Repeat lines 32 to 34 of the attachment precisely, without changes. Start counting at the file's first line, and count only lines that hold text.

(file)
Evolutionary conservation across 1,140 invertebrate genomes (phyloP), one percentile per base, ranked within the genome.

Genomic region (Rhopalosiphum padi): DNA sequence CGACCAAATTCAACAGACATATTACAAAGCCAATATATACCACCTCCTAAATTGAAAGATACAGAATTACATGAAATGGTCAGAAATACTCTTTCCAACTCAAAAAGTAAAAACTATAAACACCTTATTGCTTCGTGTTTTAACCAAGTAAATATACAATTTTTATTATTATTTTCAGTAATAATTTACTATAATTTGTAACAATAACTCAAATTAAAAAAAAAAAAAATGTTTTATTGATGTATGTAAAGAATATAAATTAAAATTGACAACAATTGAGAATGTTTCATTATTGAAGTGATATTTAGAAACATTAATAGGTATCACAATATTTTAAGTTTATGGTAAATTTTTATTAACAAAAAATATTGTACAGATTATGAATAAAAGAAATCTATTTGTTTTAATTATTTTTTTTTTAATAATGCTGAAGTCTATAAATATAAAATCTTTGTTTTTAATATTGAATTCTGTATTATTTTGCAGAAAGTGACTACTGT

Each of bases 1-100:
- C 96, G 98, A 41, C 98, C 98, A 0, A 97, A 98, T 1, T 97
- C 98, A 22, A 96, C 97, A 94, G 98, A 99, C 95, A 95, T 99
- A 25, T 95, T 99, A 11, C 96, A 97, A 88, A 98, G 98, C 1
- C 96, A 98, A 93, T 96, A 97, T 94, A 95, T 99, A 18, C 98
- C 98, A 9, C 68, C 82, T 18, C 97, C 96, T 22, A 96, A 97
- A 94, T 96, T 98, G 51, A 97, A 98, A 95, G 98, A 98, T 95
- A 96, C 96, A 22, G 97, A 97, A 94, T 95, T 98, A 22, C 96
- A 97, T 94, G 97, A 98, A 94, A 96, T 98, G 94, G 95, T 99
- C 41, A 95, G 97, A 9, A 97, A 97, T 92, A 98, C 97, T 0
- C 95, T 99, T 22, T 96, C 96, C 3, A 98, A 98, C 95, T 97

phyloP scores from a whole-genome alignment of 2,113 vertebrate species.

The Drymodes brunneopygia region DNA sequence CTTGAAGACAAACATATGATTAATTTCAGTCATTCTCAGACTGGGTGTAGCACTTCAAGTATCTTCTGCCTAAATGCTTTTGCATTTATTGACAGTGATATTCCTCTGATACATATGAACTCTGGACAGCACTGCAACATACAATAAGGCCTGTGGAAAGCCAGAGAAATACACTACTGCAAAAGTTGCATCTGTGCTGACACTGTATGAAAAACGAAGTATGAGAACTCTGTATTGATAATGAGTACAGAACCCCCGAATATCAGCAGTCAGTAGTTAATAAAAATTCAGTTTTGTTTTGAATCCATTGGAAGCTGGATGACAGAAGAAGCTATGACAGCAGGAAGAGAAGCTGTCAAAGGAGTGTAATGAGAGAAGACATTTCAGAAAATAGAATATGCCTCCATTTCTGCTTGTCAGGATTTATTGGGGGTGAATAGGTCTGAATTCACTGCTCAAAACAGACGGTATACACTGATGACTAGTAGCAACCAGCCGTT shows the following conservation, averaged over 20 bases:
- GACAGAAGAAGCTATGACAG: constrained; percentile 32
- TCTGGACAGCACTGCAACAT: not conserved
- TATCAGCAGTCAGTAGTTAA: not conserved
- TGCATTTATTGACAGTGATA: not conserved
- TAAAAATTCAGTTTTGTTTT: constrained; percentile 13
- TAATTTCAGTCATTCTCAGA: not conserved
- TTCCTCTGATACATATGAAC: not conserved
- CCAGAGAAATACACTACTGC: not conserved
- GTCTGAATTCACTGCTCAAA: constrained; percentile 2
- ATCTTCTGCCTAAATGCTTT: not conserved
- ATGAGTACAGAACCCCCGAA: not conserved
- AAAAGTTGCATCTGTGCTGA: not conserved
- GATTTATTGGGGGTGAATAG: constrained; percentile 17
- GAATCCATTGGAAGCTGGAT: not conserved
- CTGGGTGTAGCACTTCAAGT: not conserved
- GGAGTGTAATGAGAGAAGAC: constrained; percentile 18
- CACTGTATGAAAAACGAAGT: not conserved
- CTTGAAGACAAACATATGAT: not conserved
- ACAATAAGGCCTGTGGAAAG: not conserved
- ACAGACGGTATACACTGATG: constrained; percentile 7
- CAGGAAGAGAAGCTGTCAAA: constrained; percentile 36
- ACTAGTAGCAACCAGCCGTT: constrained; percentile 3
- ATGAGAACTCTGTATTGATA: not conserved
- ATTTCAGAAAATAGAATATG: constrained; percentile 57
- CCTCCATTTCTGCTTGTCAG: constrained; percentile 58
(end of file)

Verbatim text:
- CACTGTATGAAAAACGAAGT: not conserved
- CTTGAAGACAAACATATGAT: not conserved
- ACAATAAGGCCTGTGGAAAG: not conserved